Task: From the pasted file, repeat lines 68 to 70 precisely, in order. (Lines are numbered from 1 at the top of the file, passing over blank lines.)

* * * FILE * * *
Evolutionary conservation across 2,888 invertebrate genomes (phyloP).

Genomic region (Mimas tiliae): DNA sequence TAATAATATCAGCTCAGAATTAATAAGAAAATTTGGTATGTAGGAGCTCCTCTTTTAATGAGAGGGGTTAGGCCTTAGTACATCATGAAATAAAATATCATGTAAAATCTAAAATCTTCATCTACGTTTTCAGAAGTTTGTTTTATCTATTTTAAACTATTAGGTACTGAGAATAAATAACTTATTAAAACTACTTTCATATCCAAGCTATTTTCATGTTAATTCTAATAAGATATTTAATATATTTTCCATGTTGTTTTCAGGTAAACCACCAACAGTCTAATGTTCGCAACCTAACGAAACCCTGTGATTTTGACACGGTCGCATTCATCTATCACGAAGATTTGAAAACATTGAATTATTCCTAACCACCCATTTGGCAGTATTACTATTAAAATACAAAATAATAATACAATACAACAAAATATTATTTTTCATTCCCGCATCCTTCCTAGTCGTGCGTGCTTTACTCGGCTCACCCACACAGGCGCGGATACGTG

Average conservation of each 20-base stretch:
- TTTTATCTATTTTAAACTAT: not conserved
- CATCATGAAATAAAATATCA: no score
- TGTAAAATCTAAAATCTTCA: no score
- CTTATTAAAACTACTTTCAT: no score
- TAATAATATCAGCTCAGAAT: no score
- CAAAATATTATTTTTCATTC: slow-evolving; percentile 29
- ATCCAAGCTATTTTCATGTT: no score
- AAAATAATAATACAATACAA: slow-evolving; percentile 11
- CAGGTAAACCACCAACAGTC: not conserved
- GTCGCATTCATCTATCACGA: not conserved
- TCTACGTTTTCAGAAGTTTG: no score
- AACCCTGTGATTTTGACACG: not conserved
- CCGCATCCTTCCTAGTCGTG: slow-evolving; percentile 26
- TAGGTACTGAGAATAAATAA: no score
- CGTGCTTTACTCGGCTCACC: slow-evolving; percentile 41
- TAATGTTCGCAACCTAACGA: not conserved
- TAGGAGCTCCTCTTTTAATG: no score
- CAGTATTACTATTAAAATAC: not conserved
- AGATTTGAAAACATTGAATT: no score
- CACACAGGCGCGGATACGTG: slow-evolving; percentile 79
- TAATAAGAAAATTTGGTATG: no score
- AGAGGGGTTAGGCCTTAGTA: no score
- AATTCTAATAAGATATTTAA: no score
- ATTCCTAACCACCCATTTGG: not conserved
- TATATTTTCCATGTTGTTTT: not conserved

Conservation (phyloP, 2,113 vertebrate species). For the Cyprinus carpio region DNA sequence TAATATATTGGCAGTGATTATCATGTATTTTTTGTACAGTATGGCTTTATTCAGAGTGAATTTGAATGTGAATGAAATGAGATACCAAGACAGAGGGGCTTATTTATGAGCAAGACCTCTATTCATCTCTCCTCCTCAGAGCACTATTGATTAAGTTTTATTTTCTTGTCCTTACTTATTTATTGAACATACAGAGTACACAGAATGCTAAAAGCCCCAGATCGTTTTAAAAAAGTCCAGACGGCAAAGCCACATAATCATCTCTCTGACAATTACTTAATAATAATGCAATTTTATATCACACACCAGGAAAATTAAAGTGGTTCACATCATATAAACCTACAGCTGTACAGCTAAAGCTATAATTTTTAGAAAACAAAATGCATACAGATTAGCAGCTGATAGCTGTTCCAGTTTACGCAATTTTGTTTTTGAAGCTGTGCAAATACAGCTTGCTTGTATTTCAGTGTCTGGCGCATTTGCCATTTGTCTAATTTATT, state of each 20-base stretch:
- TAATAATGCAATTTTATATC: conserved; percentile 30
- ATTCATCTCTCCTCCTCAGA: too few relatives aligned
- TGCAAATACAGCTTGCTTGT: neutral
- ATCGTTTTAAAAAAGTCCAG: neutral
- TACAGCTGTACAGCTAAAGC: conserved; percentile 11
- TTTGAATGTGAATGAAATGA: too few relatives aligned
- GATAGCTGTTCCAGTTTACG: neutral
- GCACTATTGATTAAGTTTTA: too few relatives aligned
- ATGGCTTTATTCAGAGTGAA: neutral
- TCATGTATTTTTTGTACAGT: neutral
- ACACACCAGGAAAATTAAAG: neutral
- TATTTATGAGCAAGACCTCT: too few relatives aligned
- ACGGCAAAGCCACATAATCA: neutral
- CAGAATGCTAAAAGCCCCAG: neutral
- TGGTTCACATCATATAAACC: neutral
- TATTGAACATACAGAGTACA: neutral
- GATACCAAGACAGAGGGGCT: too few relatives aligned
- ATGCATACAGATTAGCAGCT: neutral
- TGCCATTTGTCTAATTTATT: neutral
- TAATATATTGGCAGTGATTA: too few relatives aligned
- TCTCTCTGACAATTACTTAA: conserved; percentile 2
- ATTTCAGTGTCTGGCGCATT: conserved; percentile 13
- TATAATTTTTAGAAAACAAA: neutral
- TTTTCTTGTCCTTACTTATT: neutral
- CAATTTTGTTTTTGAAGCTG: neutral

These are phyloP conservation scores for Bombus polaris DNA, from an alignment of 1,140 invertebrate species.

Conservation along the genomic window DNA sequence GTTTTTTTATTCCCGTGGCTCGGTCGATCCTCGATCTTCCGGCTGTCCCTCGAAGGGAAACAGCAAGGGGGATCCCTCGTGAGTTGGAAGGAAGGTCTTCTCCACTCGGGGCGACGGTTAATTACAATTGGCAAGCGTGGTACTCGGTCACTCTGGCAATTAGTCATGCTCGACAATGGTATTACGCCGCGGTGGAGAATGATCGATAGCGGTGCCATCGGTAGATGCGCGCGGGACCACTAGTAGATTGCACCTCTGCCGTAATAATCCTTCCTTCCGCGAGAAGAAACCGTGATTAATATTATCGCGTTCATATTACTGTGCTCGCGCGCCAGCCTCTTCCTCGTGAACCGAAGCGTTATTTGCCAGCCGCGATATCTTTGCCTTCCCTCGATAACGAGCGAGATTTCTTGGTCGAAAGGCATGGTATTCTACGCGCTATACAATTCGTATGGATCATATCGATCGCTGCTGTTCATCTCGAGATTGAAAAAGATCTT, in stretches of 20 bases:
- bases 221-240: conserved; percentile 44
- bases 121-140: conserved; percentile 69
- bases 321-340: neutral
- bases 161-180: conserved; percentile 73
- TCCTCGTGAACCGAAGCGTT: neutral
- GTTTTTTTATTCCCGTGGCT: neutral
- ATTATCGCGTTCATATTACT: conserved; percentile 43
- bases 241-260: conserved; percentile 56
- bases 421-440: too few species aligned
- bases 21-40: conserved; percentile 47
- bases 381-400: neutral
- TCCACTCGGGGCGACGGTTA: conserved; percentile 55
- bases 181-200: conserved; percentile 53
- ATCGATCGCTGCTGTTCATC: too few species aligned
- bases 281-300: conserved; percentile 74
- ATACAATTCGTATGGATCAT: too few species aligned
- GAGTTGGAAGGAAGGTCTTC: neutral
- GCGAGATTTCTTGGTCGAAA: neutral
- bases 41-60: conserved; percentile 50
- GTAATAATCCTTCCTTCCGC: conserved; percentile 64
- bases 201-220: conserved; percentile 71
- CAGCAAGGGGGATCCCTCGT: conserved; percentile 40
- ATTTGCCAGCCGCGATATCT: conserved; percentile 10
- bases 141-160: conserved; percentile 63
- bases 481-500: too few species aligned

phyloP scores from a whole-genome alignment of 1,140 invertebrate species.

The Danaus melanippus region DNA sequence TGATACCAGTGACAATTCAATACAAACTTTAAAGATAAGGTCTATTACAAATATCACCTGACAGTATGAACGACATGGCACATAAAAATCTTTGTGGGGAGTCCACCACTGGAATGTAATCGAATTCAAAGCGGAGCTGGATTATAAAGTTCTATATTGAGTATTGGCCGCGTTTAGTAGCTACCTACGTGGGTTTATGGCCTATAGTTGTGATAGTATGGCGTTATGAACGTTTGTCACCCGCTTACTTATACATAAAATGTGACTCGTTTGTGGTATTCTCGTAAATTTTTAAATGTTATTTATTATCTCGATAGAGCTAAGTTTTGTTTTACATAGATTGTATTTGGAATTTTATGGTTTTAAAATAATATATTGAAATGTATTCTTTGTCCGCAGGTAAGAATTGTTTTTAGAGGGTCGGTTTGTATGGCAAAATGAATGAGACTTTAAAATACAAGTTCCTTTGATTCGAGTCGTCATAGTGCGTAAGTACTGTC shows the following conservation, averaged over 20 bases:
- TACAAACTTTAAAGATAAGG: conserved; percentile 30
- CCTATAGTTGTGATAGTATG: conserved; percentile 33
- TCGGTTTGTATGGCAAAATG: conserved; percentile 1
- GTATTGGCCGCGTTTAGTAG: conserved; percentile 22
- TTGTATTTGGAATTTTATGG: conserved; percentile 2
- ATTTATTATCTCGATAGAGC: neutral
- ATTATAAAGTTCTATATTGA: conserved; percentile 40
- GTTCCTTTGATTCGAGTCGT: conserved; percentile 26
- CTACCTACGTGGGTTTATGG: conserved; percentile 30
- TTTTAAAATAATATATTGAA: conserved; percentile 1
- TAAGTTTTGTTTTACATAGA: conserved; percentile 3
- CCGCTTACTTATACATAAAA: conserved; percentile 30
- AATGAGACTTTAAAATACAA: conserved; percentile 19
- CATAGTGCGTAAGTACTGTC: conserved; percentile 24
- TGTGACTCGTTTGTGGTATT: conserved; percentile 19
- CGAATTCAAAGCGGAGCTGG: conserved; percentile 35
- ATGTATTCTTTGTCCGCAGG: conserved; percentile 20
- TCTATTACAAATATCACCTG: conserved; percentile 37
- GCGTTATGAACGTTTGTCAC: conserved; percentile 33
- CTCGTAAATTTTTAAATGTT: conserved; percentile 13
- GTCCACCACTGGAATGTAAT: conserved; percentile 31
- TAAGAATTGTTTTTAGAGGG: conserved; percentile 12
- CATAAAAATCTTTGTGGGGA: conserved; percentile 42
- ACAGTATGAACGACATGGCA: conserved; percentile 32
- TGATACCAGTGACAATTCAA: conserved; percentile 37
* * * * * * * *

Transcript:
- TCCACTCGGGGCGACGGTTA: conserved; percentile 55
- bases 181-200: conserved; percentile 53
- ATCGATCGCTGCTGTTCATC: too few species aligned